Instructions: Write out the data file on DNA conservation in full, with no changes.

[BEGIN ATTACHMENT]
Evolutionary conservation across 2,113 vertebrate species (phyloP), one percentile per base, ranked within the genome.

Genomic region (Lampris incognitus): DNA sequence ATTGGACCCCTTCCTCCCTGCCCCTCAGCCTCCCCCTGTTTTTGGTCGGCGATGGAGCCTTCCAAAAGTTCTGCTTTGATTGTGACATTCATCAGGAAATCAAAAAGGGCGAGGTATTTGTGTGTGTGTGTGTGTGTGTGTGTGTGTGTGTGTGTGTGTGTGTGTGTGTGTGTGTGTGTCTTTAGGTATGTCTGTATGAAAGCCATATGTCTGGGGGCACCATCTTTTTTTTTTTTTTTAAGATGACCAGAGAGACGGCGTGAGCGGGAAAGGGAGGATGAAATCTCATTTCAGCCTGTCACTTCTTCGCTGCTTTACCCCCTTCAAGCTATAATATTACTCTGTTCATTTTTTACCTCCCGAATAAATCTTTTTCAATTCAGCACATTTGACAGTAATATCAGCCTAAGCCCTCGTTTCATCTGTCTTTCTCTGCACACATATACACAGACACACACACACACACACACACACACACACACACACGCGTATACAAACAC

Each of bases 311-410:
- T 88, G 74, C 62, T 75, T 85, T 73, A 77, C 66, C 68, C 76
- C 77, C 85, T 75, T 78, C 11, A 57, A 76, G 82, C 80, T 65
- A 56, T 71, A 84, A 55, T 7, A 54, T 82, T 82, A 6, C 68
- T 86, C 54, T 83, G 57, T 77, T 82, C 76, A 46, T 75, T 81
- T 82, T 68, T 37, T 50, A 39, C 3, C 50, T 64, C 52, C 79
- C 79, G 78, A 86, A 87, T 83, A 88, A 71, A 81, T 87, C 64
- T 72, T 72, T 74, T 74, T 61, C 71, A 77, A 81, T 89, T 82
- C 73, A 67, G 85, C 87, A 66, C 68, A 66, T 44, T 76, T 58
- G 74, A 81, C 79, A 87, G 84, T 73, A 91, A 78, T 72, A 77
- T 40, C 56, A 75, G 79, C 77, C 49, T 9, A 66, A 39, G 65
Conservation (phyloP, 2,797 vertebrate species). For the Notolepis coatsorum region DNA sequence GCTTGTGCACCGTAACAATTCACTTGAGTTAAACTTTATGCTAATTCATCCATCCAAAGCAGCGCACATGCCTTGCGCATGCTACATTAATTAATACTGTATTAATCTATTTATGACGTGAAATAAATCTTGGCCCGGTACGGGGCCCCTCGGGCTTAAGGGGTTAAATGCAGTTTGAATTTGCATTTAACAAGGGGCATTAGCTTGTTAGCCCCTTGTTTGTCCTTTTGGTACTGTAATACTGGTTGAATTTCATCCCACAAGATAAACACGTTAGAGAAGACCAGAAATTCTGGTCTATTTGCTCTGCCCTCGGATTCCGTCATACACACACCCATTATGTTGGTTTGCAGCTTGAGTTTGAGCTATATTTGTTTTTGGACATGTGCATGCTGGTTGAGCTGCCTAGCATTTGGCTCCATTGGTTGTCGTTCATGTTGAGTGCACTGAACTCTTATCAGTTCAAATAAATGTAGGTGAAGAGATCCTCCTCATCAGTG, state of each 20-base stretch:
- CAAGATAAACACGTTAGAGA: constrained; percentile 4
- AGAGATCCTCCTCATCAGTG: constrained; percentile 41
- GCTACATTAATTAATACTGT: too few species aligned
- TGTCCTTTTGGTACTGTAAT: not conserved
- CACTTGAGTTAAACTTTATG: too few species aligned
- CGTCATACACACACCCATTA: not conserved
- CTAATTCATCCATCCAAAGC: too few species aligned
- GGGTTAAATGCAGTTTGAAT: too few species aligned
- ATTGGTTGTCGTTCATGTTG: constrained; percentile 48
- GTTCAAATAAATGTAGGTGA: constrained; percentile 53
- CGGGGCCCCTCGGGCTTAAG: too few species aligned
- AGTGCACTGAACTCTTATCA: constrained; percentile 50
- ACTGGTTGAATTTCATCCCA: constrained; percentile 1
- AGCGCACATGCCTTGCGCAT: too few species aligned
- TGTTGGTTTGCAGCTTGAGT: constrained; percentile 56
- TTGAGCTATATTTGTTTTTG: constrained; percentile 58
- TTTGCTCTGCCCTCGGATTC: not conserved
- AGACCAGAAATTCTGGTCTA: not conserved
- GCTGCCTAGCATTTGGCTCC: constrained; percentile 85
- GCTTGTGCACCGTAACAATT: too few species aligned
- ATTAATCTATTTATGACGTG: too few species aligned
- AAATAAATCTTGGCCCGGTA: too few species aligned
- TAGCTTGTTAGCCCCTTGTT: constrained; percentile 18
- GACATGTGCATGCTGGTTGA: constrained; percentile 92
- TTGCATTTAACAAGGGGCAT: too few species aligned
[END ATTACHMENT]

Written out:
Evolutionary conservation across 2,113 vertebrate species (phyloP), one percentile per base, ranked within the genome.

Genomic region (Lampris incognitus): DNA sequence ATTGGACCCCTTCCTCCCTGCCCCTCAGCCTCCCCCTGTTTTTGGTCGGCGATGGAGCCTTCCAAAAGTTCTGCTTTGATTGTGACATTCATCAGGAAATCAAAAAGGGCGAGGTATTTGTGTGTGTGTGTGTGTGTGTGTGTGTGTGTGTGTGTGTGTGTGTGTGTGTGTGTGTGTGTCTTTAGGTATGTCTGTATGAAAGCCATATGTCTGGGGGCACCATCTTTTTTTTTTTTTTTAAGATGACCAGAGAGACGGCGTGAGCGGGAAAGGGAGGATGAAATCTCATTTCAGCCTGTCACTTCTTCGCTGCTTTACCCCCTTCAAGCTATAATATTACTCTGTTCATTTTTTACCTCCCGAATAAATCTTTTTCAATTCAGCACATTTGACAGTAATATCAGCCTAAGCCCTCGTTTCATCTGTCTTTCTCTGCACACATATACACAGACACACACACACACACACACACACACACACACACACGCGTATACAAACAC

Each of bases 311-410:
- T 88, G 74, C 62, T 75, T 85, T 73, A 77, C 66, C 68, C 76
- C 77, C 85, T 75, T 78, C 11, A 57, A 76, G 82, C 80, T 65
- A 56, T 71, A 84, A 55, T 7, A 54, T 82, T 82, A 6, C 68
- T 86, C 54, T 83, G 57, T 77, T 82, C 76, A 46, T 75, T 81
- T 82, T 68, T 37, T 50, A 39, C 3, C 50, T 64, C 52, C 79
- C 79, G 78, A 86, A 87, T 83, A 88, A 71, A 81, T 87, C 64
- T 72, T 72, T 74, T 74, T 61, C 71, A 77, A 81, T 89, T 82
- C 73, A 67, G 85, C 87, A 66, C 68, A 66, T 44, T 76, T 58
- G 74, A 81, C 79, A 87, G 84, T 73, A 91, A 78, T 72, A 77
- T 40, C 56, A 75, G 79, C 77, C 49, T 9, A 66, A 39, G 65
Conservation (phyloP, 2,797 vertebrate species). For the Notolepis coatsorum region DNA sequence GCTTGTGCACCGTAACAATTCACTTGAGTTAAACTTTATGCTAATTCATCCATCCAAAGCAGCGCACATGCCTTGCGCATGCTACATTAATTAATACTGTATTAATCTATTTATGACGTGAAATAAATCTTGGCCCGGTACGGGGCCCCTCGGGCTTAAGGGGTTAAATGCAGTTTGAATTTGCATTTAACAAGGGGCATTAGCTTGTTAGCCCCTTGTTTGTCCTTTTGGTACTGTAATACTGGTTGAATTTCATCCCACAAGATAAACACGTTAGAGAAGACCAGAAATTCTGGTCTATTTGCTCTGCCCTCGGATTCCGTCATACACACACCCATTATGTTGGTTTGCAGCTTGAGTTTGAGCTATATTTGTTTTTGGACATGTGCATGCTGGTTGAGCTGCCTAGCATTTGGCTCCATTGGTTGTCGTTCATGTTGAGTGCACTGAACTCTTATCAGTTCAAATAAATGTAGGTGAAGAGATCCTCCTCATCAGTG, state of each 20-base stretch:
- CAAGATAAACACGTTAGAGA: constrained; percentile 4
- AGAGATCCTCCTCATCAGTG: constrained; percentile 41
- GCTACATTAATTAATACTGT: too few species aligned
- TGTCCTTTTGGTACTGTAAT: not conserved
- CACTTGAGTTAAACTTTATG: too few species aligned
- CGTCATACACACACCCATTA: not conserved
- CTAATTCATCCATCCAAAGC: too few species aligned
- GGGTTAAATGCAGTTTGAAT: too few species aligned
- ATTGGTTGTCGTTCATGTTG: constrained; percentile 48
- GTTCAAATAAATGTAGGTGA: constrained; percentile 53
- CGGGGCCCCTCGGGCTTAAG: too few species aligned
- AGTGCACTGAACTCTTATCA: constrained; percentile 50
- ACTGGTTGAATTTCATCCCA: constrained; percentile 1
- AGCGCACATGCCTTGCGCAT: too few species aligned
- TGTTGGTTTGCAGCTTGAGT: constrained; percentile 56
- TTGAGCTATATTTGTTTTTG: constrained; percentile 58
- TTTGCTCTGCCCTCGGATTC: not conserved
- AGACCAGAAATTCTGGTCTA: not conserved
- GCTGCCTAGCATTTGGCTCC: constrained; percentile 85
- GCTTGTGCACCGTAACAATT: too few species aligned
- ATTAATCTATTTATGACGTG: too few species aligned
- AAATAAATCTTGGCCCGGTA: too few species aligned
- TAGCTTGTTAGCCCCTTGTT: constrained; percentile 18
- GACATGTGCATGCTGGTTGA: constrained; percentile 92
- TTGCATTTAACAAGGGGCAT: too few species aligned